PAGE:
Montana Senate Rating: Move or Reaffirm?
Since Sen. Max Baucus, D-Mont., announced he would not seek re-election in late April, we have rated the Montana Senate race as a Pure Tossup — a reflection of our uncertainty about the Democratic candidacy of former Gov. Brian Schweitzer.
Yes, Schweitzer has always seemed ambitious. And yes, he has never passed up an opportunity for self-promotion. But questions about his future business interests caused us to be cautious about the race, so we parked it in the Tossup category.
But now that Schweitzer has announced that he will not run for the Senate, where does the race for Baucus’ open Senate seat belong?
The state’s partisan fundamentals may not be as clear as you think.
While Republicans have held the state’s lone at-large U.S. House seat since Rick Hill won it in 1996, Democrats have won 19 of the past 22 Senate races in the state, a striking record of success. Of course, that streak largely reflects the success of four longtime Democratic politicians — Mike Mansfield, Lee Metcalf, John Melcher and Baucus.
Still, the Democratic record is remarkable, especially because Republican presidential nominees have carried the state in 14 of the past 16 presidential contests. Only Lyndon B. Johnson and Bill Clinton (in 1992) carried the state — and Clinton “won” it with only 37.6 percent of the vote when independent Ross Perot divided the conservative vote.
Most of the current statewide state officers are Democrats (though not the attorney general), and the two parties have held Montana’s governorship for almost equal amounts of time since the end of World War II.
Republicans hold comfortable majorities in both houses of the state legislature, but that was not the case right before the dramatic 2010 midterm elections, when Republicans performed so well nationally in state legislative contests. Before that midterm, Republicans held a razor-thin majority in the Montana House, while Democrats held a razor-thin majority in the Montana Senate.
Finally, the results in 2012 seem instructive.
Mitt Romney beat President Barack Obama by almost 14 points (66,000 votes), a much bigger margin than John McCain’s 2.3-point win in 2008. At the same time, Democratic Sen. Jon Tester won re-election by 18,000 votes and Steve Bullock, a Democrat, won an open-seat race for governor, though by fewer than 8,000 votes. However, Republican Steve Daines easily won the open U.S. House seat by more than 50,000 votes.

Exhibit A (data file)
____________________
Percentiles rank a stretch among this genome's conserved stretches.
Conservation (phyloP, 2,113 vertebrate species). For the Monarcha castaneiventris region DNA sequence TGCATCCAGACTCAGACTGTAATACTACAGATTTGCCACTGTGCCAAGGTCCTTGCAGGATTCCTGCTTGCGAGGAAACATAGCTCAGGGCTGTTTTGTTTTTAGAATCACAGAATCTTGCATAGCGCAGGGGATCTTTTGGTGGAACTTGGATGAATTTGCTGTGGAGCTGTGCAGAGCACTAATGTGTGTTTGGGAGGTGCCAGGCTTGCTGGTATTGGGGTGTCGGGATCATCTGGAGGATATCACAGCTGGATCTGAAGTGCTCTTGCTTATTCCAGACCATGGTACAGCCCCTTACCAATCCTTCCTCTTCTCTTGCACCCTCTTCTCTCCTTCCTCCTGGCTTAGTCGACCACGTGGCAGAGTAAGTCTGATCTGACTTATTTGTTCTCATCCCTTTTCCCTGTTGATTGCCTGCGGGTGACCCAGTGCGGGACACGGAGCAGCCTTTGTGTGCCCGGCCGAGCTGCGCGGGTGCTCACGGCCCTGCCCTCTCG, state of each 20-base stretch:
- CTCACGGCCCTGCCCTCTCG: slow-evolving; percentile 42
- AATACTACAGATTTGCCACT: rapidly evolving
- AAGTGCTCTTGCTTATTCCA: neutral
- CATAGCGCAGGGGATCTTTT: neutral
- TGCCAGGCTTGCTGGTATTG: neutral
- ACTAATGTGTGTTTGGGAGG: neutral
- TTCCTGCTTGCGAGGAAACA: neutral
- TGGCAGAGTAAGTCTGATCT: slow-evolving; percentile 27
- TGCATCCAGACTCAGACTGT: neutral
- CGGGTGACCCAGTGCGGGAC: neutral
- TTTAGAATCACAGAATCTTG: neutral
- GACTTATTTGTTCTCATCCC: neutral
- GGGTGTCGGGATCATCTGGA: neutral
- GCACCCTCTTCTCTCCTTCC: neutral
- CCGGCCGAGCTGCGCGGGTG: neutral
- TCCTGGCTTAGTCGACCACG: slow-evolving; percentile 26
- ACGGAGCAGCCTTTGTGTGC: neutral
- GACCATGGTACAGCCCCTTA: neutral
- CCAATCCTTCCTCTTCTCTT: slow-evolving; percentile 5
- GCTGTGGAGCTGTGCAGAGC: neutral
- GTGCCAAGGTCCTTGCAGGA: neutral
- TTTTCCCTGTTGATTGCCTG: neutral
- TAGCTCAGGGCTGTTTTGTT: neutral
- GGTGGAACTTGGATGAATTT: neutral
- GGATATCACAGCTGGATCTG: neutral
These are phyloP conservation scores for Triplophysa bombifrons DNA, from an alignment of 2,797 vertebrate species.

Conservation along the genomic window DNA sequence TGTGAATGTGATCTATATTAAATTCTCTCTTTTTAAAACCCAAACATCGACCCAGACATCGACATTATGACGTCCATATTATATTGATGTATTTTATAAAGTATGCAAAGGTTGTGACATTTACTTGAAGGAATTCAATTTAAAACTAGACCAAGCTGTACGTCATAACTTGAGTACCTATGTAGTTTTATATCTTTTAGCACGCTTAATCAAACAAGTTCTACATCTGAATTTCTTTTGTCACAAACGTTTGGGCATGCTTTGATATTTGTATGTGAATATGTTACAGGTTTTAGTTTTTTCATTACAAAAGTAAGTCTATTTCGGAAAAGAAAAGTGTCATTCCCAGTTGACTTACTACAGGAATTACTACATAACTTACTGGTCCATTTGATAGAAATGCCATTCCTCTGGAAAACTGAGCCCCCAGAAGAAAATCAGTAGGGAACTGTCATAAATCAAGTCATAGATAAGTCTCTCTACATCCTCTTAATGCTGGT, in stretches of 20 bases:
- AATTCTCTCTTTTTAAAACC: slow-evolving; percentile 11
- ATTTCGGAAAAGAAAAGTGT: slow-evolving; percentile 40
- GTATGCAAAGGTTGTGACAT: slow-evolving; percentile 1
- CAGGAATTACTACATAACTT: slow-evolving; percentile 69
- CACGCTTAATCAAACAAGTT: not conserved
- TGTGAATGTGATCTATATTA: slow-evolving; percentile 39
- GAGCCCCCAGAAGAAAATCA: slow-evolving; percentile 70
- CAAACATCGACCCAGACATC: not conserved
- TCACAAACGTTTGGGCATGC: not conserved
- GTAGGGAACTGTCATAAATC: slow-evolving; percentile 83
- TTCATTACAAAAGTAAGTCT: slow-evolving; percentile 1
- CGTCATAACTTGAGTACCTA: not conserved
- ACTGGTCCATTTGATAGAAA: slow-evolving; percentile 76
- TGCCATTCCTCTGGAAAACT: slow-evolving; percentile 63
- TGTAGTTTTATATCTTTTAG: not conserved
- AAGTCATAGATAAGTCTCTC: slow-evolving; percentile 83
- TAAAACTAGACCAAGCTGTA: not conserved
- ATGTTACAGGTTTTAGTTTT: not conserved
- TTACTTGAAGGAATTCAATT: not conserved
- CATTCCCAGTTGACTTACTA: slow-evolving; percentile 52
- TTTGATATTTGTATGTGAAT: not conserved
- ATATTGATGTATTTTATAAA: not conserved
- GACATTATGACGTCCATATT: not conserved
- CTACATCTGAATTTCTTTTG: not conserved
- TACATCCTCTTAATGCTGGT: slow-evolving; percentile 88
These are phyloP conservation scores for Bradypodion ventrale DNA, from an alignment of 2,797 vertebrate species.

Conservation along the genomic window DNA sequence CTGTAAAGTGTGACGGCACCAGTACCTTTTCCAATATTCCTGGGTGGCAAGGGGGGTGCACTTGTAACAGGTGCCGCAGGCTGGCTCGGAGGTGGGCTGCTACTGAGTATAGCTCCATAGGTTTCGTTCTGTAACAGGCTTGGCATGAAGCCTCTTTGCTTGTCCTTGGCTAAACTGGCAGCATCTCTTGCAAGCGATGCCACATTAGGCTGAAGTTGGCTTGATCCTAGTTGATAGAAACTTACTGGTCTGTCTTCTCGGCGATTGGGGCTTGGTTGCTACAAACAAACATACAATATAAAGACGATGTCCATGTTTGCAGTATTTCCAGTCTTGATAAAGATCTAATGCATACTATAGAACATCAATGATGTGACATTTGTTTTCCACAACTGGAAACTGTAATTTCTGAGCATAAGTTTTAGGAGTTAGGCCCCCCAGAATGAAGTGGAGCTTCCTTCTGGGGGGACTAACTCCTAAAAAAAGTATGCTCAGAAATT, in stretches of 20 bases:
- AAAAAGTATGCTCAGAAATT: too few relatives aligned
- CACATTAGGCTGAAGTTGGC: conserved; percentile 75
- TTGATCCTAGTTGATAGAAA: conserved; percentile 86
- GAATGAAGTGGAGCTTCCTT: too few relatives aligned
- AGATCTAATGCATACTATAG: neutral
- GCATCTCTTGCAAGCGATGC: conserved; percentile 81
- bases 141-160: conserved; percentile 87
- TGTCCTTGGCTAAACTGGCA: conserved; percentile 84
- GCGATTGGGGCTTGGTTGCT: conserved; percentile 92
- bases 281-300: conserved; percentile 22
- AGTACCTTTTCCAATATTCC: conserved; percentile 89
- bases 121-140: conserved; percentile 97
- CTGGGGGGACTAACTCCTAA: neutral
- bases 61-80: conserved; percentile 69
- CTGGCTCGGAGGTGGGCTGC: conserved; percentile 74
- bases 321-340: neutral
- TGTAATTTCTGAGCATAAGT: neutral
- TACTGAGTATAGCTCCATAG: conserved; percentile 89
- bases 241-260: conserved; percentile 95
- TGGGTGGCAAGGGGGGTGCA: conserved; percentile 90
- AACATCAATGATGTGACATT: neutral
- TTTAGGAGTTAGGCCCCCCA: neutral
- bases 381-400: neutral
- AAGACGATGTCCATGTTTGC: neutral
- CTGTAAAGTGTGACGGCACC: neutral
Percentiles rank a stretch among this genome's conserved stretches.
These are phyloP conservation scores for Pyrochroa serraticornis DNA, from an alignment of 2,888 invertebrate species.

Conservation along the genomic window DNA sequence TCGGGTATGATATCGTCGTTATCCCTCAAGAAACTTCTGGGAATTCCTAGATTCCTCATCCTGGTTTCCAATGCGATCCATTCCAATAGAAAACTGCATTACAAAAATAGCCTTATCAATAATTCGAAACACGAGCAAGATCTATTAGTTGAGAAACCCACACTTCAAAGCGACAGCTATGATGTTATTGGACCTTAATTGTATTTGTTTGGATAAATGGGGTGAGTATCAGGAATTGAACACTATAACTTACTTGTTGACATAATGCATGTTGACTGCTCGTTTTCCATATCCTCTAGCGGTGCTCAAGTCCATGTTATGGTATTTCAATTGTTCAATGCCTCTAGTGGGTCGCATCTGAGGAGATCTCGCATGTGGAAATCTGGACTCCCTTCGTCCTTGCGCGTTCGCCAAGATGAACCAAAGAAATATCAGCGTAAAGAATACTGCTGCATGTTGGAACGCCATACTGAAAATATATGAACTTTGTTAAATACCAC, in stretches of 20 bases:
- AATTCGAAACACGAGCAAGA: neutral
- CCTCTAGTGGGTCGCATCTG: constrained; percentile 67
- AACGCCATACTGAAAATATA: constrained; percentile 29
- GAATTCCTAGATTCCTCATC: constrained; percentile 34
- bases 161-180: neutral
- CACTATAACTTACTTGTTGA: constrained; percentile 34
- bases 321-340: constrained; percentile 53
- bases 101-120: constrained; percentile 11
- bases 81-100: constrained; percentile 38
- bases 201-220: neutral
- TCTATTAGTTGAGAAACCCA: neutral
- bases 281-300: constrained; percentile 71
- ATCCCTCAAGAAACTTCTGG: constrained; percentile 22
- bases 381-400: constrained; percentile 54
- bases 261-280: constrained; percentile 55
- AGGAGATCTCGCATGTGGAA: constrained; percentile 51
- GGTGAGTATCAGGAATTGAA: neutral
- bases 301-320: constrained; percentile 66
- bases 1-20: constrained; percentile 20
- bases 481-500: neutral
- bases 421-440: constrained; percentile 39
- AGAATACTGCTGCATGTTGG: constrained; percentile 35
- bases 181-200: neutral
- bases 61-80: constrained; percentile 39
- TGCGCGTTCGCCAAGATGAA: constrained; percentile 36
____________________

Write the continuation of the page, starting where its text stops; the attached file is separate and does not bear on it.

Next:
Montana is certainly not Utah or Wyoming, but it does have a slight Republican hue when it comes to federal races. A popular, successful Democrat can win in the state, and many have. But a purely generic contest would favor the Republican narrowly.
Without Schweitzer, Democrats don’t have a proven vote-getter whose big personality apparently appealed to a majority of Montanans. They will need to recruit an appealing moderate into the race — not a liberal who says that he or she is a pragmatist and moderate. They’ll need someone with considerable campaign skills and deep Montana roots. And they will need someone who can run away from Obama if he or she needs to.
Some of the candidates mentioned may be able to do that. For others, the road ahead would seem more difficult.
But Republicans can’t afford to take this election for granted. They, too, must nominate a likable, broadly appealing candidate who can tap the state’s Republican and conservative instincts. Daines, the state’s lone congressman, probably fits that profile, but he hasn’t yet announced his plans, and a Republican primary is likely.
On one level, since we have been carrying the Montana Senate race as a Pure Tossup, Schweitzer’s announcement initially benefits the GOP. Democrats have a lot more work to do, and it isn’t clear whether they can find an ideal nominee for the race. Those considerations, given the state’s slight partisan bent, certainly argue in favor of moving the race at least to Tossup/Tilt Republican.
But both the Democratic and Republican nominations are up for grabs, and state voters are a clearly independent lot who evaluate the candidates before deciding how to cast their votes. They split their tickets extensively in 2012 (and 2008), and there is no reason to believe that they won’t thoroughly evaluate the candidates before making their decisions in next year’s Senate race.
While we believe that the 2014 midterms could well favor GOP nominees, especially in states with a Republican bent, the Montana Senate race is only now beginning, and there are too many unanswered questions for us to know which party will have the advantage.
So, while the Schweitzer announcement is good news for the GOP, and a strong Republican nominee should certainly have the advantage, we will wait to see who enters the race before adjusting our rating.